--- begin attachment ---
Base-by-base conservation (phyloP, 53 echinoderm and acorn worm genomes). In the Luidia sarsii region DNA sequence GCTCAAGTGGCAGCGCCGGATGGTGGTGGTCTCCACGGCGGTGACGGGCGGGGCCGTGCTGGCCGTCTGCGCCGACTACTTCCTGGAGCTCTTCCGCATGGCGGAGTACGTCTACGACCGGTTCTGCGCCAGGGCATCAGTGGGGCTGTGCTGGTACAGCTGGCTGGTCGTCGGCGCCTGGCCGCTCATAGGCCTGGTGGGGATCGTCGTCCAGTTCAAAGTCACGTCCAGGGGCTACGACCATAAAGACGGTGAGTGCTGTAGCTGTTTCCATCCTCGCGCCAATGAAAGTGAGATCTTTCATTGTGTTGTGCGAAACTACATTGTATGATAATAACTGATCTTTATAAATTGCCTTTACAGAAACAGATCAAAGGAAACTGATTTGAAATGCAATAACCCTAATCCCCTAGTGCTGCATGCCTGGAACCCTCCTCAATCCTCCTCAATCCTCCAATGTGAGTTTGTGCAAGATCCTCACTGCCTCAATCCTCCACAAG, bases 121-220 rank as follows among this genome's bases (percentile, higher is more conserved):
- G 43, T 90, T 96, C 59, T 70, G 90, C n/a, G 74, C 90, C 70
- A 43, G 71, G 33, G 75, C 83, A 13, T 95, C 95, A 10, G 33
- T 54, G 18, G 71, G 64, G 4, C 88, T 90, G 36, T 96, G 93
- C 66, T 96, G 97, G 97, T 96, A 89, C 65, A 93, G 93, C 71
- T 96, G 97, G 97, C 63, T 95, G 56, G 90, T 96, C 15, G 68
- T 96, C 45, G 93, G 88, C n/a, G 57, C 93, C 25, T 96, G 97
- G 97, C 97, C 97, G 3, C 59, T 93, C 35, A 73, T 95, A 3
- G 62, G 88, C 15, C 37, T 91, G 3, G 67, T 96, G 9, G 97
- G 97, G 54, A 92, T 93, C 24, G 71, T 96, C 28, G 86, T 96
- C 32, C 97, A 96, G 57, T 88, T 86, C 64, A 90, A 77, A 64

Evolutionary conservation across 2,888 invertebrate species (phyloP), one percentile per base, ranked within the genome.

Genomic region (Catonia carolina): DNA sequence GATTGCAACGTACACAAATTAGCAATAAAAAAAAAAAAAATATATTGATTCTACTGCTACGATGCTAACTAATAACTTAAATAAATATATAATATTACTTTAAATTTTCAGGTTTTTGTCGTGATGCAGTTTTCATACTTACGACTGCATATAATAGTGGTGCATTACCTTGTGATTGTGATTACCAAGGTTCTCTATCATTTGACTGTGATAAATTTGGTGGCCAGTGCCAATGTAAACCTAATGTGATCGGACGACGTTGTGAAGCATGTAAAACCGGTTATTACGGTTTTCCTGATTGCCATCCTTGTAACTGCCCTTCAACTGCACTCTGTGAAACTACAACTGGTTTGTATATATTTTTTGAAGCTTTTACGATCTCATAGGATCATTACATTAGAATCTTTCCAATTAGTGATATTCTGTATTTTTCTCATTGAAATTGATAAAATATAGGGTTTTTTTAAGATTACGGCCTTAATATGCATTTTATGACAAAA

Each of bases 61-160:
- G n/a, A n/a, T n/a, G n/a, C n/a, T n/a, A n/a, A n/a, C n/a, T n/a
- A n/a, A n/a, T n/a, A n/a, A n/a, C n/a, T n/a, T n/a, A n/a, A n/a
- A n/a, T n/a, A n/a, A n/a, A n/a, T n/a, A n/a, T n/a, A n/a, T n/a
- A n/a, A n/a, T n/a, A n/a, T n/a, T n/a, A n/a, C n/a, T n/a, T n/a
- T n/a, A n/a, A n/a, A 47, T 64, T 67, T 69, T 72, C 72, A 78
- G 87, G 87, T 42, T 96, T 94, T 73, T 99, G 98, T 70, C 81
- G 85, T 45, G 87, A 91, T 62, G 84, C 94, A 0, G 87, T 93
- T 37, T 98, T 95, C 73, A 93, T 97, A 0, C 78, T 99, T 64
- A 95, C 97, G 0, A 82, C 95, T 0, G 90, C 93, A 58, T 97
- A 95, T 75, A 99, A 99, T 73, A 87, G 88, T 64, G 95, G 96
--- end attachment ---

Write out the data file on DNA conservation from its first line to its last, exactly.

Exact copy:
Base-by-base conservation (phyloP, 53 echinoderm and acorn worm genomes). In the Luidia sarsii region DNA sequence GCTCAAGTGGCAGCGCCGGATGGTGGTGGTCTCCACGGCGGTGACGGGCGGGGCCGTGCTGGCCGTCTGCGCCGACTACTTCCTGGAGCTCTTCCGCATGGCGGAGTACGTCTACGACCGGTTCTGCGCCAGGGCATCAGTGGGGCTGTGCTGGTACAGCTGGCTGGTCGTCGGCGCCTGGCCGCTCATAGGCCTGGTGGGGATCGTCGTCCAGTTCAAAGTCACGTCCAGGGGCTACGACCATAAAGACGGTGAGTGCTGTAGCTGTTTCCATCCTCGCGCCAATGAAAGTGAGATCTTTCATTGTGTTGTGCGAAACTACATTGTATGATAATAACTGATCTTTATAAATTGCCTTTACAGAAACAGATCAAAGGAAACTGATTTGAAATGCAATAACCCTAATCCCCTAGTGCTGCATGCCTGGAACCCTCCTCAATCCTCCTCAATCCTCCAATGTGAGTTTGTGCAAGATCCTCACTGCCTCAATCCTCCACAAG, bases 121-220 rank as follows among this genome's bases (percentile, higher is more conserved):
- G 43, T 90, T 96, C 59, T 70, G 90, C n/a, G 74, C 90, C 70
- A 43, G 71, G 33, G 75, C 83, A 13, T 95, C 95, A 10, G 33
- T 54, G 18, G 71, G 64, G 4, C 88, T 90, G 36, T 96, G 93
- C 66, T 96, G 97, G 97, T 96, A 89, C 65, A 93, G 93, C 71
- T 96, G 97, G 97, C 63, T 95, G 56, G 90, T 96, C 15, G 68
- T 96, C 45, G 93, G 88, C n/a, G 57, C 93, C 25, T 96, G 97
- G 97, C 97, C 97, G 3, C 59, T 93, C 35, A 73, T 95, A 3
- G 62, G 88, C 15, C 37, T 91, G 3, G 67, T 96, G 9, G 97
- G 97, G 54, A 92, T 93, C 24, G 71, T 96, C 28, G 86, T 96
- C 32, C 97, A 96, G 57, T 88, T 86, C 64, A 90, A 77, A 64

Evolutionary conservation across 2,888 invertebrate species (phyloP), one percentile per base, ranked within the genome.

Genomic region (Catonia carolina): DNA sequence GATTGCAACGTACACAAATTAGCAATAAAAAAAAAAAAAATATATTGATTCTACTGCTACGATGCTAACTAATAACTTAAATAAATATATAATATTACTTTAAATTTTCAGGTTTTTGTCGTGATGCAGTTTTCATACTTACGACTGCATATAATAGTGGTGCATTACCTTGTGATTGTGATTACCAAGGTTCTCTATCATTTGACTGTGATAAATTTGGTGGCCAGTGCCAATGTAAACCTAATGTGATCGGACGACGTTGTGAAGCATGTAAAACCGGTTATTACGGTTTTCCTGATTGCCATCCTTGTAACTGCCCTTCAACTGCACTCTGTGAAACTACAACTGGTTTGTATATATTTTTTGAAGCTTTTACGATCTCATAGGATCATTACATTAGAATCTTTCCAATTAGTGATATTCTGTATTTTTCTCATTGAAATTGATAAAATATAGGGTTTTTTTAAGATTACGGCCTTAATATGCATTTTATGACAAAA

Each of bases 61-160:
- G n/a, A n/a, T n/a, G n/a, C n/a, T n/a, A n/a, A n/a, C n/a, T n/a
- A n/a, A n/a, T n/a, A n/a, A n/a, C n/a, T n/a, T n/a, A n/a, A n/a
- A n/a, T n/a, A n/a, A n/a, A n/a, T n/a, A n/a, T n/a, A n/a, T n/a
- A n/a, A n/a, T n/a, A n/a, T n/a, T n/a, A n/a, C n/a, T n/a, T n/a
- T n/a, A n/a, A n/a, A 47, T 64, T 67, T 69, T 72, C 72, A 78
- G 87, G 87, T 42, T 96, T 94, T 73, T 99, G 98, T 70, C 81
- G 85, T 45, G 87, A 91, T 62, G 84, C 94, A 0, G 87, T 93
- T 37, T 98, T 95, C 73, A 93, T 97, A 0, C 78, T 99, T 64
- A 95, C 97, G 0, A 82, C 95, T 0, G 90, C 93, A 58, T 97
- A 95, T 75, A 99, A 99, T 73, A 87, G 88, T 64, G 95, G 96